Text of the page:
Since an xv6 process's address space is essentially a single segment, a process's physical memory must be contiguous. So xv6 may run into fragmentation if process sizes are a significant fraction of physical memory.
Let's see how xv6 creates the kernel address space by tracing xv6 from when it boots, focusing on address space management. You might want to turn of the second CPU for this sequence, by changing the line in .bochsrc that starts with cpu: count=2.
00007bec [00007bec] 7d7d // return address in bootmain 00007bf0 [00007bf0] 0080 // callee-saved ebx 00007bf4 [00007bf4] 7369 // callee-saved esi 00007bf8 [00007bf8] 0000 // callee-saved ebp 00007bfc [00007bfc] 7c4a // return address for bootmain: spin 00007c00 [00007c00] c031fcfa // first instruction at 7c00 (start)
0020cfbc [0020cfbc] 0000 0020cfc0 [0020cfc0] 0000 0020cfc4 [0020cfc4] 0000 0020cfc8 [0020cfc8] 0000 0020cfcc [0020cfcc] 0000 0020cfd0 [0020cfd0] 0000 0020cfd4 [0020cfd4] 0000 0020cfd8 [0020cfd8] 0000 0020cfdc [0020cfdc] 0023 0020cfe0 [0020cfe0] 0023 0020cfe4 [0020cfe4] 0000 0020cfe8 [0020cfe8] 0000 0020cfec [0020cfec] 0000 0020cff0 [0020cff0] 001b 0020cff4 [0020cff4] 0200 0020cff8 [0020cff8] 0ffc 0020cffc [0020cffc] 0023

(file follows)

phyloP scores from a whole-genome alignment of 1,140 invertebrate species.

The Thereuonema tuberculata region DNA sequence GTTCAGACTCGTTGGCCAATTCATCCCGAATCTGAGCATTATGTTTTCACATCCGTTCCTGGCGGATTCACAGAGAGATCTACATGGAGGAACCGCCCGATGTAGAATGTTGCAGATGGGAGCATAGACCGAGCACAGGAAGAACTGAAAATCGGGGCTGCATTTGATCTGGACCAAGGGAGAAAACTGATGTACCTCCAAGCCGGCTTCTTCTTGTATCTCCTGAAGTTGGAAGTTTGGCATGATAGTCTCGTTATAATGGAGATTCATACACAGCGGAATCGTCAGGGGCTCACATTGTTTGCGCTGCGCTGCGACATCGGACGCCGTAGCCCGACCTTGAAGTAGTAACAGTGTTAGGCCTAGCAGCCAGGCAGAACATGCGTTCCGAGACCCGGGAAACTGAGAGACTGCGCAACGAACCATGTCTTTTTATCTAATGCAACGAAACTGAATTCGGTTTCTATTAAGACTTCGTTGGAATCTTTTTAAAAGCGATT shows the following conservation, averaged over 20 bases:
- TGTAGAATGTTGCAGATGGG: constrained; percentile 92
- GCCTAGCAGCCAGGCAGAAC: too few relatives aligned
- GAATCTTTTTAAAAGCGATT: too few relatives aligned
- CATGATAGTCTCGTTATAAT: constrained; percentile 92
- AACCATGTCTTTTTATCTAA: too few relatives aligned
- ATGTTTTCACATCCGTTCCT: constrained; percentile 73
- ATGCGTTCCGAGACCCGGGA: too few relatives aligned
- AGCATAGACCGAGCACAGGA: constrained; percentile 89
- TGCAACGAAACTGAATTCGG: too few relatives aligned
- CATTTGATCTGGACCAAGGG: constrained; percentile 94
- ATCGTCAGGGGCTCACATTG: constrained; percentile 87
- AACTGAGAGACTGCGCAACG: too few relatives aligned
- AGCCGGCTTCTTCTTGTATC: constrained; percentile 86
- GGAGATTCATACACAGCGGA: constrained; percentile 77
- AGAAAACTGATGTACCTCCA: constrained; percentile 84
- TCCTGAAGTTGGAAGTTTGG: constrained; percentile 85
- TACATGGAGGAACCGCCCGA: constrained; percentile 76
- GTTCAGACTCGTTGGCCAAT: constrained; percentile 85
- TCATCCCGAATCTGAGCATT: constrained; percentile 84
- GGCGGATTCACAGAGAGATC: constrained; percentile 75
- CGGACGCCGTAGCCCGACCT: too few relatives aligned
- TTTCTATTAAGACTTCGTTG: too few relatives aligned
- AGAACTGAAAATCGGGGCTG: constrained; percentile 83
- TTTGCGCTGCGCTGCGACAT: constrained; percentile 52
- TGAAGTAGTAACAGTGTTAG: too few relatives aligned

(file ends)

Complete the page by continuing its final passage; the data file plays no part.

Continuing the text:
To create an address space we must allocate physical memory, which will be freed when an address space is deleted (e.g., when a user program terminates). xv6 implements a first-fit memory allocator (see kalloc.c, sheet 22).
kalloc() maintains a list of ranges of free memory. The allocator finds the first range that is larger than the amount of requested memory. It splits that range in two: one range of the size requested and one of the remainder. It returns the first range. When memory is freed, kfree will merge ranges that are adjacent in memory.
Under what scenarios is a first-fit memory allocator undesirable?
How can a user process grow its address space? growproc.
We could do a lot better if segments didn't have to be contiguous in physical memory. How could we arrange that? Using page tables, which is our next topic. This is one place where page tables would be useful, but there are others too (e.g., in fork).